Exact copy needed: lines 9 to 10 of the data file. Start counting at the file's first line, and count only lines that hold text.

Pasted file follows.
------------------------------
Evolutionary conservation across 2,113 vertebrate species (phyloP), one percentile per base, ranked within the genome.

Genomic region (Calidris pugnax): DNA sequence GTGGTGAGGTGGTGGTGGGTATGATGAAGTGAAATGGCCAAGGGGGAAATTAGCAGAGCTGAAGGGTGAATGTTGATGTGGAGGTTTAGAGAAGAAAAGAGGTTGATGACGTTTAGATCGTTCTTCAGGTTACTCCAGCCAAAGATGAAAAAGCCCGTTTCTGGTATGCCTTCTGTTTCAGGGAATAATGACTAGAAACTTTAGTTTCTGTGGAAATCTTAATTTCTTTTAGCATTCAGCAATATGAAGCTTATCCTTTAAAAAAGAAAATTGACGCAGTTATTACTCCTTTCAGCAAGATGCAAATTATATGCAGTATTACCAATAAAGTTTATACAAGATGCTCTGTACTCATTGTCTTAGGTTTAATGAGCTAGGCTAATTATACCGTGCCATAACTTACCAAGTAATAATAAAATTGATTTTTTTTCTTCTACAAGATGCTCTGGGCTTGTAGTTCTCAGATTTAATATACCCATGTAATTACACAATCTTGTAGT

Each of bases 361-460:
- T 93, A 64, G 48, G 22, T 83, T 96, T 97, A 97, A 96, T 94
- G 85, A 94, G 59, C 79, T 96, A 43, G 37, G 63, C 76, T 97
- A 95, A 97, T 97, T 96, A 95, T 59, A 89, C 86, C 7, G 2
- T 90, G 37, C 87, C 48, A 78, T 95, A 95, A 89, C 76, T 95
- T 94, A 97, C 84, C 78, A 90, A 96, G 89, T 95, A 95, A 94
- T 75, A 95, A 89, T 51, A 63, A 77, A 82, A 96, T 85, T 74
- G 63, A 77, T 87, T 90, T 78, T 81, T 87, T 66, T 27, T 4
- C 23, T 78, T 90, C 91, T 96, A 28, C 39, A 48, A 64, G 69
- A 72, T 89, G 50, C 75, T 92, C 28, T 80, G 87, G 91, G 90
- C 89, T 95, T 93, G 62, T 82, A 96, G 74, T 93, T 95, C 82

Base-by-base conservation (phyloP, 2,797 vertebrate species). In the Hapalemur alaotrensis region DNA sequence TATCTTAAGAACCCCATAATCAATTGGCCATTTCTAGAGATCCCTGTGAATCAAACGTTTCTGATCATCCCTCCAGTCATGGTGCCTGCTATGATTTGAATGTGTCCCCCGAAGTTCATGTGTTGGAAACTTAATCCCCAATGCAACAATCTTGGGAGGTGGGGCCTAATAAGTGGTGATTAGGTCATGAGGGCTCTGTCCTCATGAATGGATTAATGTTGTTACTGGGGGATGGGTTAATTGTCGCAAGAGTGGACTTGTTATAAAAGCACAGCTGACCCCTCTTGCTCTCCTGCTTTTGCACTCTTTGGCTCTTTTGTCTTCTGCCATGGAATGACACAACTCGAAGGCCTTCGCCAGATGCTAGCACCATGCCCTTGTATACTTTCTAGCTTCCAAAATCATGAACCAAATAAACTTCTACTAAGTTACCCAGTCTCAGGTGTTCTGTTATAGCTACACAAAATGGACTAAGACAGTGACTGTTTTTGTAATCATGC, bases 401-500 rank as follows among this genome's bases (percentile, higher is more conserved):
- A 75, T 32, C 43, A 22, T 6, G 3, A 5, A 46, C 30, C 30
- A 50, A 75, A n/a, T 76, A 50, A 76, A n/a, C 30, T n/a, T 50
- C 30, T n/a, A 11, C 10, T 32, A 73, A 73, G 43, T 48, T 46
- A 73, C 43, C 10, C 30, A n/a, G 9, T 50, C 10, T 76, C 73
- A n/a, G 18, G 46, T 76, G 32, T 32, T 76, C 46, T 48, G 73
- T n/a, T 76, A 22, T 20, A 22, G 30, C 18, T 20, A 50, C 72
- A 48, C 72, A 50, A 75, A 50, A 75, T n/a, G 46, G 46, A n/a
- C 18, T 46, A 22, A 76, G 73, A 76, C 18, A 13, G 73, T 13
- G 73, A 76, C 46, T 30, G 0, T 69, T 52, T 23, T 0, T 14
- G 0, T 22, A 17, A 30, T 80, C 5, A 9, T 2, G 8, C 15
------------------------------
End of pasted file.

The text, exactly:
- T 75, A 95, A 89, T 51, A 63, A 77, A 82, A 96, T 85, T 74
- G 63, A 77, T 87, T 90, T 78, T 81, T 87, T 66, T 27, T 4